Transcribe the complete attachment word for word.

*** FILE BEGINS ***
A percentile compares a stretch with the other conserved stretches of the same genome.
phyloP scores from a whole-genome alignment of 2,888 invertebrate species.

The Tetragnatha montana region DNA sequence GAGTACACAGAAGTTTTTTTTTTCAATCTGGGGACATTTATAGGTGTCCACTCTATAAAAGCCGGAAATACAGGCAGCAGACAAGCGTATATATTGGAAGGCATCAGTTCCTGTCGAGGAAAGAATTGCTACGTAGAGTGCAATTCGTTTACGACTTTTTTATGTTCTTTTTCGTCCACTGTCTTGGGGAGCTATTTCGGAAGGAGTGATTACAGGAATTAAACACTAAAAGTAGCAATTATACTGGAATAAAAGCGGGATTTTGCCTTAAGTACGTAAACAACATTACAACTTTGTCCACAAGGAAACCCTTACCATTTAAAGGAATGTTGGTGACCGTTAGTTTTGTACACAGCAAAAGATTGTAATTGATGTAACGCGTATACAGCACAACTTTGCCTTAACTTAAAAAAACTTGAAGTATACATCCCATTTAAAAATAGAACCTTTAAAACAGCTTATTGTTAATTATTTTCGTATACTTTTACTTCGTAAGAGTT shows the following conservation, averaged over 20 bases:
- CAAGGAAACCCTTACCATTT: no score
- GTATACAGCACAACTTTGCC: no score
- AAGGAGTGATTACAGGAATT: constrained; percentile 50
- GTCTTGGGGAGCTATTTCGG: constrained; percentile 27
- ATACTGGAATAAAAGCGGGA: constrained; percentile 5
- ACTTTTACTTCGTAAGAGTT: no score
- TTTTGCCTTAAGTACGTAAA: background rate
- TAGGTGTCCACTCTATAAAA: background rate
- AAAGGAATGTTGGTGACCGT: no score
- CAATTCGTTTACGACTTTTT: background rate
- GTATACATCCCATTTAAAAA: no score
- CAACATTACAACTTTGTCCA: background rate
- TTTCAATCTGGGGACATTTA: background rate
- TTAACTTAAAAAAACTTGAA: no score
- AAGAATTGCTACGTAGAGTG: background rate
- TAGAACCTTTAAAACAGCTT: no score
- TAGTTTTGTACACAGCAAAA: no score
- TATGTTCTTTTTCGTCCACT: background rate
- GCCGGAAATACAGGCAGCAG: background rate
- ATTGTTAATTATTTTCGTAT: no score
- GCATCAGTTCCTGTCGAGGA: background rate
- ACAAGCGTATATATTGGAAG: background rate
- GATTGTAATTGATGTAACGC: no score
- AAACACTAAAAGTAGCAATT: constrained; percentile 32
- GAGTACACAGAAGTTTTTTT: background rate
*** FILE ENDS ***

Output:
A percentile compares a stretch with the other conserved stretches of the same genome.
phyloP scores from a whole-genome alignment of 2,888 invertebrate species.

The Tetragnatha montana region DNA sequence GAGTACACAGAAGTTTTTTTTTTCAATCTGGGGACATTTATAGGTGTCCACTCTATAAAAGCCGGAAATACAGGCAGCAGACAAGCGTATATATTGGAAGGCATCAGTTCCTGTCGAGGAAAGAATTGCTACGTAGAGTGCAATTCGTTTACGACTTTTTTATGTTCTTTTTCGTCCACTGTCTTGGGGAGCTATTTCGGAAGGAGTGATTACAGGAATTAAACACTAAAAGTAGCAATTATACTGGAATAAAAGCGGGATTTTGCCTTAAGTACGTAAACAACATTACAACTTTGTCCACAAGGAAACCCTTACCATTTAAAGGAATGTTGGTGACCGTTAGTTTTGTACACAGCAAAAGATTGTAATTGATGTAACGCGTATACAGCACAACTTTGCCTTAACTTAAAAAAACTTGAAGTATACATCCCATTTAAAAATAGAACCTTTAAAACAGCTTATTGTTAATTATTTTCGTATACTTTTACTTCGTAAGAGTT shows the following conservation, averaged over 20 bases:
- CAAGGAAACCCTTACCATTT: no score
- GTATACAGCACAACTTTGCC: no score
- AAGGAGTGATTACAGGAATT: constrained; percentile 50
- GTCTTGGGGAGCTATTTCGG: constrained; percentile 27
- ATACTGGAATAAAAGCGGGA: constrained; percentile 5
- ACTTTTACTTCGTAAGAGTT: no score
- TTTTGCCTTAAGTACGTAAA: background rate
- TAGGTGTCCACTCTATAAAA: background rate
- AAAGGAATGTTGGTGACCGT: no score
- CAATTCGTTTACGACTTTTT: background rate
- GTATACATCCCATTTAAAAA: no score
- CAACATTACAACTTTGTCCA: background rate
- TTTCAATCTGGGGACATTTA: background rate
- TTAACTTAAAAAAACTTGAA: no score
- AAGAATTGCTACGTAGAGTG: background rate
- TAGAACCTTTAAAACAGCTT: no score
- TAGTTTTGTACACAGCAAAA: no score
- TATGTTCTTTTTCGTCCACT: background rate
- GCCGGAAATACAGGCAGCAG: background rate
- ATTGTTAATTATTTTCGTAT: no score
- GCATCAGTTCCTGTCGAGGA: background rate
- ACAAGCGTATATATTGGAAG: background rate
- GATTGTAATTGATGTAACGC: no score
- AAACACTAAAAGTAGCAATT: constrained; percentile 32
- GAGTACACAGAAGTTTTTTT: background rate